At his recent Republican National Convention speech, actor Clint Eastwood first addressed the crowd by saying, “I know what you are thinking. You are thinking, what’s a movie tradesman doing out here? You know they are all left-wingers out there, left of Lenin. At least that is what people think. That is not really the case. There are a lot of conservative people […] in Hollywood.” As much as one would like to believe Eastwood that a healthy amount of intellectual diversity exists in a community known only for its rampant liberalism, this is impossible after watching the new conservative-themed film “Last Ounce of Courage.” If there really was an ample supply of Republican actors and filmmakers, then the movie wouldn’t be the amateurish, often unintentionally hilarious work that it is.
The problems with “Last Ounce of Courage” have little to do with the movie’s intentions, which were born from well-meaning, valid concerns about America’s future. The main theme is that the increasingly politically-correct, secularist attitudes adopted by our governments, both local and federal, are taking the nation down a path that will lead to the public expression of religious freedom (particularly of the Christian variety) becoming socially unacceptable and legally challenged. The filmmakers express this threat through a near-future-set scenario in which the so-called “War on Christmas” has been escalated to a shamefully intolerant level in the small town of Mount Columbus, which is presumably a microcosm of the country as a whole. The residents no longer feel comfortable holding public Christmas celebrations, nor does the high school put on a Christian-themed holiday play, instead substituting it with a secular, outerspace-set parallel version of the Christmas Story. To revive the town’s Constitutional right to freedom of religion, Mayor Bob Revere (Marshall R. Teague) must stand up to the powers that be.
This is all well and good on its own, but writer/co-director Darrel Campbell executes the premise in the most alienating, least intelligent way possible. His first misstep is the use of an exploitative framing device. Protagonist Bob loses a son to the War on Terror and is asked by his grandson Chris (Hunter Gomez) what his dad died for, if not for unbridled religious freedom. This is the question that inspires Bob’s quest to restore Christmas to Mount Columbus. The inherent implication is that if one does not agree with the movie’s pessimistic view of the widening separation between church and state, they do not fully support the troops and are therefore un-American. Aside from being troublingly simpleminded, this sentiment is no way for Campbell to win converts to the movie’s cause — which should be his main goal, rather than preaching to the already converted.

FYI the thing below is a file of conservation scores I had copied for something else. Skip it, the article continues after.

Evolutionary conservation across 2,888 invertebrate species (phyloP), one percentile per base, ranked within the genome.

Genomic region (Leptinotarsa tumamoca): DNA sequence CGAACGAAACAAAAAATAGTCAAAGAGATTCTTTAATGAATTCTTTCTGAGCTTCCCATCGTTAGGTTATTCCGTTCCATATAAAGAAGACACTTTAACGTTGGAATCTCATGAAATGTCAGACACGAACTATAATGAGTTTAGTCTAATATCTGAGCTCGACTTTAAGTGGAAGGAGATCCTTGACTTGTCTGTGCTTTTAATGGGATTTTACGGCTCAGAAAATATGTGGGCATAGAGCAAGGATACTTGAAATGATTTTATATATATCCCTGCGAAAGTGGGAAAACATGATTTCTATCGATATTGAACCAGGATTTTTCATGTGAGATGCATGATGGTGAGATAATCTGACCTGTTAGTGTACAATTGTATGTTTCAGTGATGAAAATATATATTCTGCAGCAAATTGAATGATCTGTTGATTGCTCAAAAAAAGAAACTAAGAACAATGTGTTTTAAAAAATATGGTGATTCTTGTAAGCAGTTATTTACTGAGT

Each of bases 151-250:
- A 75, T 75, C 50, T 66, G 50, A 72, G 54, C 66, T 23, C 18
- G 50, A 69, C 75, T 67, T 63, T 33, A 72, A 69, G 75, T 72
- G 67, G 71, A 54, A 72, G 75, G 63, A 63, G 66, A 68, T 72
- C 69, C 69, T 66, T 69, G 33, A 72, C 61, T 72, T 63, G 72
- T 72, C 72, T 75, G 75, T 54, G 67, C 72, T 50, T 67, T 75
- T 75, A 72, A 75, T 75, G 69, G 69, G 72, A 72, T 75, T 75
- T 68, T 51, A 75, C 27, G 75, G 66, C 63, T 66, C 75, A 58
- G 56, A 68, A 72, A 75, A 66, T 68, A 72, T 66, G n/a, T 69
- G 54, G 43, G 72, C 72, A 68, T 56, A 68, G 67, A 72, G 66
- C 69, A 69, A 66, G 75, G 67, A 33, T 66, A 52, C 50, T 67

Campbell’s second–and even more detrimental–misstep is that he does not incorporate so much as a trace of satire outside of the ridiculously secular high school play (the strongest segment in the entire film). Instead, everything else in “Last Ounce of Courage” is presented in stone-cold serious fashion, which makes it rather laughable given that it is set, at most, 15 years in the future. Despite the increasing resistance against public displays of Christianity in today’s America, even the most ardent Evangelical conservatives would not argue that the scenario depicted in the film, in which Marshall and Chris are perceived as committing a radical action by adorning their home with Christmas decorations, could credibly come to fruition within the next decade. Thus, Campbell needed to give the material a satirical edge to accompany such hyperbole for it to work. As it stands, “Last Ounce of Courage” feels more like a spoof of doomsday rhetoric about the War on Christmas rather than a sober depiction of this very real issue.
But Campbell’s screenplay is not the movie’s only problem; there is a laundry-list of others, topped by the borderline unwatchable performances. The movie opens with Bob’s family mourning the aforementioned combat death of his son, during which actor Teague and co-star Jennifer O’Neill, playing his daughter-in-law, prove themselves to be so incompetent at fake-crying that the movie plays like a “Saturday Night Live” parody of soap operas. More compelling performances have been delivered in community college Drama 101 classes. The teenage cast fares moderately better, turning in uninspired work without embarrassing themselves, but lead Hunter Gomez’ Bieber-esque hairstyle is downright distracting. Who knew that socially conservative kids could be even more metrosexual than their liberal friends?
Then again, perhaps it’s a good thing that the movie was not able to attract a better cast, because it simply would have been a waste of their talents. There isn’t one well-executed component in “Last Ounce of Courage,” down to the small things. Jason Cantu’s hyper-digital cinematography looks only marginally better than that of a daytime drama, Ron Owen’s original score sounds like it was taken from the Hallmark Channel vault, et cetera. It’s truly dismaying that for a group that makes up at least half the country, conservatives have consistently proven themselves unable to produce a quality film that successfully articulates the failings of progressivism. “Last Ounce of Courage” is a pathetic attempt at such, right down to its epilogue — an excerpt of Ronald Reagan’s infamous “Rendezvous with Destiny” speech, as if evoking the Republican icon is enough to excuse the movie’s ill-conceived expression of the principles he once held dear.